I’ve repeatedly argued in this blog that trade with the EU is not the main issue: social rights are. I wrote before the referendum that
If the UK leaves, UK citizens will lose their rights as European citizens. Those rights include rights to representation within the EU, the right to move and live freely throughout the EU, reciprocal rights to public services, and consular and diplomatic protection from other EU countries when outside Europe. There is something deeply flawed about a process that claims to be democratic but implies that a majority decision would deprive a minority of their rights.
Last March, the House of Commons passed this motion:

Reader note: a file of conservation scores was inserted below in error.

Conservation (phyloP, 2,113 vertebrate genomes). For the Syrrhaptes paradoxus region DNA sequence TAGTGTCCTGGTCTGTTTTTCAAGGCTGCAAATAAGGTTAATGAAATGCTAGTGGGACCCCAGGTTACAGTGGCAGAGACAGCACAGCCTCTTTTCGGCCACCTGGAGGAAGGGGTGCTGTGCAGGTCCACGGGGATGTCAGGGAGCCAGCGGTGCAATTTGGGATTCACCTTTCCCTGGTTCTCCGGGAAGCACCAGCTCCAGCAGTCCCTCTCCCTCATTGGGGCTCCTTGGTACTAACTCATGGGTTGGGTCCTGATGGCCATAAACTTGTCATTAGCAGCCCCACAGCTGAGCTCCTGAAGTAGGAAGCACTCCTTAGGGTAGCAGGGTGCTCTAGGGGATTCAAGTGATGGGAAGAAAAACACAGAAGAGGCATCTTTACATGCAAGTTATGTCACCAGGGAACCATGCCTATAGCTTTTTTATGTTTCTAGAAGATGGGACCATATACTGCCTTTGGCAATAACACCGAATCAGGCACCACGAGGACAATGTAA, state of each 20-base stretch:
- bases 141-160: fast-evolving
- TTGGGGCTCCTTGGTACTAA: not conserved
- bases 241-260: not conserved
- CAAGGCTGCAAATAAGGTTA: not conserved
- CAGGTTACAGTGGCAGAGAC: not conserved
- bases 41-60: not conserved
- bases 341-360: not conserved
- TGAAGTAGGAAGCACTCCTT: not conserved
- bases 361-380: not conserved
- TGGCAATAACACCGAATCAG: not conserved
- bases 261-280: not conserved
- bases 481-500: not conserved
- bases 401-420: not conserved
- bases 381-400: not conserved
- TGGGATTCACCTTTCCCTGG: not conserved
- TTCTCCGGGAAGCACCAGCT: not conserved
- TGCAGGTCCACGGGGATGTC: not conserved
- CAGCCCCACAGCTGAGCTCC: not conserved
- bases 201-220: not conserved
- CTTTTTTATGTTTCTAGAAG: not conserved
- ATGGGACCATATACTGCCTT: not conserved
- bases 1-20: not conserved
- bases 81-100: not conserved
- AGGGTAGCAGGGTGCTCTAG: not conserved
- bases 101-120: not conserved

this House supports the maintenance of European Union citizenship rights for Welsh, Scottish, Northern Irish and English citizens, notes that the range of rights and protections afforded to individuals as European Union citizens are integral to a person’s European identity; further notes that many of those rights are closely linked to the UK’s membership of the Single Market; and calls on the UK Government to ensure that the UK’s membership of the Single Market and UK citizens’ right to European Union citizenship are retained in the event that the UK leaves the EU.
Yesterday, despite that, it emerged that if Britain leaves the EU without an agreement, reciprocal arrangements for health insurance will be withdrawn from UK citizens living in other European countries. None of the main protagonists in the Brexit debate is focusing on the things that really matter.